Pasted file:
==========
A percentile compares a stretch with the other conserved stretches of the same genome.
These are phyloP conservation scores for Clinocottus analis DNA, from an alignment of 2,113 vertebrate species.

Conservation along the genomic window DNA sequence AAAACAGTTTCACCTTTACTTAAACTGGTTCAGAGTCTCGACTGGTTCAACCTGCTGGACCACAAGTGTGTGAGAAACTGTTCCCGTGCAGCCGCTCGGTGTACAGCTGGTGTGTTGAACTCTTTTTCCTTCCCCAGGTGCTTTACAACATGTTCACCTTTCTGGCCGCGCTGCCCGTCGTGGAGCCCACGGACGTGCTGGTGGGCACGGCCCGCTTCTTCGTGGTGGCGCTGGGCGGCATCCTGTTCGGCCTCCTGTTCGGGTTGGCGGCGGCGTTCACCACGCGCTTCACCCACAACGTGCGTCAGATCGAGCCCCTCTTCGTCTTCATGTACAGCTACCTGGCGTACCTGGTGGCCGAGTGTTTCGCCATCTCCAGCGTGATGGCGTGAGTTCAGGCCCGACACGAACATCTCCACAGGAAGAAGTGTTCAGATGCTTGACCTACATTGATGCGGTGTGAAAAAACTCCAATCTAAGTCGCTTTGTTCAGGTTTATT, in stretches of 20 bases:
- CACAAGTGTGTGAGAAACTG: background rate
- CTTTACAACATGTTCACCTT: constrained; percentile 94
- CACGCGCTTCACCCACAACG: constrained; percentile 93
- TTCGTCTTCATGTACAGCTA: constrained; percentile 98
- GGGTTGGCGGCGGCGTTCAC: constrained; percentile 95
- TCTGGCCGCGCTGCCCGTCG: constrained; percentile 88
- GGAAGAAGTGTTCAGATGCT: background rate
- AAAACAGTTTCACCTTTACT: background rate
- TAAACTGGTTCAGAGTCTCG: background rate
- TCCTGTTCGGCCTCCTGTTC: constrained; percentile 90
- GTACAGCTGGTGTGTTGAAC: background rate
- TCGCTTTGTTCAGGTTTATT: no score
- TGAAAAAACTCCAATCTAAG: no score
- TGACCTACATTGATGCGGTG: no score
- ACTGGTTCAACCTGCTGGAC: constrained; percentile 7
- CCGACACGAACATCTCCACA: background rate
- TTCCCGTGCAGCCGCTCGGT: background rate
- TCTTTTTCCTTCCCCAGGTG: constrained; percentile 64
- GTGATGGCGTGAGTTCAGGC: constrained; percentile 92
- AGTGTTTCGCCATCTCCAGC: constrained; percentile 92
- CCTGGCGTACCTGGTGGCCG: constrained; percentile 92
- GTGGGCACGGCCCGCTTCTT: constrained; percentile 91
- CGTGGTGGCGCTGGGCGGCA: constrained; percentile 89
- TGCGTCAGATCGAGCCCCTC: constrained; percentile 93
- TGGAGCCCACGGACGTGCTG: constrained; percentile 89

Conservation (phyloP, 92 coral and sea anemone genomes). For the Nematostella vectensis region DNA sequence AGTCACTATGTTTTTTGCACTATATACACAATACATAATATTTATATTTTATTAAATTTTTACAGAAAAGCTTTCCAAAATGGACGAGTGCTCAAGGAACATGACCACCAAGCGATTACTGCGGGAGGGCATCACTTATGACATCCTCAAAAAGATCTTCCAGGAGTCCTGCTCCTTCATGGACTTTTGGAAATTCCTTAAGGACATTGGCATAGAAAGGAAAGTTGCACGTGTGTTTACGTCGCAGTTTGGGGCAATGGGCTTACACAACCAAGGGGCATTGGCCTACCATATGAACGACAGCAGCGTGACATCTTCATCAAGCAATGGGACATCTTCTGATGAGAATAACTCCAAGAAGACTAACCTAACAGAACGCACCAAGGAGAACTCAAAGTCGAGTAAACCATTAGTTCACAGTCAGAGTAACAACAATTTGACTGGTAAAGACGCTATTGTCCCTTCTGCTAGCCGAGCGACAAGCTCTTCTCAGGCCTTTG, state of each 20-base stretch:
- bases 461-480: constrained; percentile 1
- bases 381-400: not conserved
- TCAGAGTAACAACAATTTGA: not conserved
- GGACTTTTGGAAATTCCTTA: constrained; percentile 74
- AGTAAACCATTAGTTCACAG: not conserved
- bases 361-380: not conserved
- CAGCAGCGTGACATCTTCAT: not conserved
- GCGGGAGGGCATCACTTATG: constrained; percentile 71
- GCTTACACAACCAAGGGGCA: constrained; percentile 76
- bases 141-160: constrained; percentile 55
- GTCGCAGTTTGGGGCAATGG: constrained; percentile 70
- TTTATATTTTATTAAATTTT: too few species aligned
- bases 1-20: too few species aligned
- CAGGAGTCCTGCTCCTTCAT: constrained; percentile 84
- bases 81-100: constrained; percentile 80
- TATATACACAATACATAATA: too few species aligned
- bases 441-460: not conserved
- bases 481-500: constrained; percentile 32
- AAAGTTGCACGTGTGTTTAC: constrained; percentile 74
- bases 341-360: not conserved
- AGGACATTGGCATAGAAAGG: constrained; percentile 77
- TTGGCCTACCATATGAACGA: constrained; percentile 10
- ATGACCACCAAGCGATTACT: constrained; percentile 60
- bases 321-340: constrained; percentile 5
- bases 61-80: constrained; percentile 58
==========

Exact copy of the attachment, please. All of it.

A percentile compares a stretch with the other conserved stretches of the same genome.
These are phyloP conservation scores for Clinocottus analis DNA, from an alignment of 2,113 vertebrate species.

Conservation along the genomic window DNA sequence AAAACAGTTTCACCTTTACTTAAACTGGTTCAGAGTCTCGACTGGTTCAACCTGCTGGACCACAAGTGTGTGAGAAACTGTTCCCGTGCAGCCGCTCGGTGTACAGCTGGTGTGTTGAACTCTTTTTCCTTCCCCAGGTGCTTTACAACATGTTCACCTTTCTGGCCGCGCTGCCCGTCGTGGAGCCCACGGACGTGCTGGTGGGCACGGCCCGCTTCTTCGTGGTGGCGCTGGGCGGCATCCTGTTCGGCCTCCTGTTCGGGTTGGCGGCGGCGTTCACCACGCGCTTCACCCACAACGTGCGTCAGATCGAGCCCCTCTTCGTCTTCATGTACAGCTACCTGGCGTACCTGGTGGCCGAGTGTTTCGCCATCTCCAGCGTGATGGCGTGAGTTCAGGCCCGACACGAACATCTCCACAGGAAGAAGTGTTCAGATGCTTGACCTACATTGATGCGGTGTGAAAAAACTCCAATCTAAGTCGCTTTGTTCAGGTTTATT, in stretches of 20 bases:
- CACAAGTGTGTGAGAAACTG: background rate
- CTTTACAACATGTTCACCTT: constrained; percentile 94
- CACGCGCTTCACCCACAACG: constrained; percentile 93
- TTCGTCTTCATGTACAGCTA: constrained; percentile 98
- GGGTTGGCGGCGGCGTTCAC: constrained; percentile 95
- TCTGGCCGCGCTGCCCGTCG: constrained; percentile 88
- GGAAGAAGTGTTCAGATGCT: background rate
- AAAACAGTTTCACCTTTACT: background rate
- TAAACTGGTTCAGAGTCTCG: background rate
- TCCTGTTCGGCCTCCTGTTC: constrained; percentile 90
- GTACAGCTGGTGTGTTGAAC: background rate
- TCGCTTTGTTCAGGTTTATT: no score
- TGAAAAAACTCCAATCTAAG: no score
- TGACCTACATTGATGCGGTG: no score
- ACTGGTTCAACCTGCTGGAC: constrained; percentile 7
- CCGACACGAACATCTCCACA: background rate
- TTCCCGTGCAGCCGCTCGGT: background rate
- TCTTTTTCCTTCCCCAGGTG: constrained; percentile 64
- GTGATGGCGTGAGTTCAGGC: constrained; percentile 92
- AGTGTTTCGCCATCTCCAGC: constrained; percentile 92
- CCTGGCGTACCTGGTGGCCG: constrained; percentile 92
- GTGGGCACGGCCCGCTTCTT: constrained; percentile 91
- CGTGGTGGCGCTGGGCGGCA: constrained; percentile 89
- TGCGTCAGATCGAGCCCCTC: constrained; percentile 93
- TGGAGCCCACGGACGTGCTG: constrained; percentile 89

Conservation (phyloP, 92 coral and sea anemone genomes). For the Nematostella vectensis region DNA sequence AGTCACTATGTTTTTTGCACTATATACACAATACATAATATTTATATTTTATTAAATTTTTACAGAAAAGCTTTCCAAAATGGACGAGTGCTCAAGGAACATGACCACCAAGCGATTACTGCGGGAGGGCATCACTTATGACATCCTCAAAAAGATCTTCCAGGAGTCCTGCTCCTTCATGGACTTTTGGAAATTCCTTAAGGACATTGGCATAGAAAGGAAAGTTGCACGTGTGTTTACGTCGCAGTTTGGGGCAATGGGCTTACACAACCAAGGGGCATTGGCCTACCATATGAACGACAGCAGCGTGACATCTTCATCAAGCAATGGGACATCTTCTGATGAGAATAACTCCAAGAAGACTAACCTAACAGAACGCACCAAGGAGAACTCAAAGTCGAGTAAACCATTAGTTCACAGTCAGAGTAACAACAATTTGACTGGTAAAGACGCTATTGTCCCTTCTGCTAGCCGAGCGACAAGCTCTTCTCAGGCCTTTG, state of each 20-base stretch:
- bases 461-480: constrained; percentile 1
- bases 381-400: not conserved
- TCAGAGTAACAACAATTTGA: not conserved
- GGACTTTTGGAAATTCCTTA: constrained; percentile 74
- AGTAAACCATTAGTTCACAG: not conserved
- bases 361-380: not conserved
- CAGCAGCGTGACATCTTCAT: not conserved
- GCGGGAGGGCATCACTTATG: constrained; percentile 71
- GCTTACACAACCAAGGGGCA: constrained; percentile 76
- bases 141-160: constrained; percentile 55
- GTCGCAGTTTGGGGCAATGG: constrained; percentile 70
- TTTATATTTTATTAAATTTT: too few species aligned
- bases 1-20: too few species aligned
- CAGGAGTCCTGCTCCTTCAT: constrained; percentile 84
- bases 81-100: constrained; percentile 80
- TATATACACAATACATAATA: too few species aligned
- bases 441-460: not conserved
- bases 481-500: constrained; percentile 32
- AAAGTTGCACGTGTGTTTAC: constrained; percentile 74
- bases 341-360: not conserved
- AGGACATTGGCATAGAAAGG: constrained; percentile 77
- TTGGCCTACCATATGAACGA: constrained; percentile 10
- ATGACCACCAAGCGATTACT: constrained; percentile 60
- bases 321-340: constrained; percentile 5
- bases 61-80: constrained; percentile 58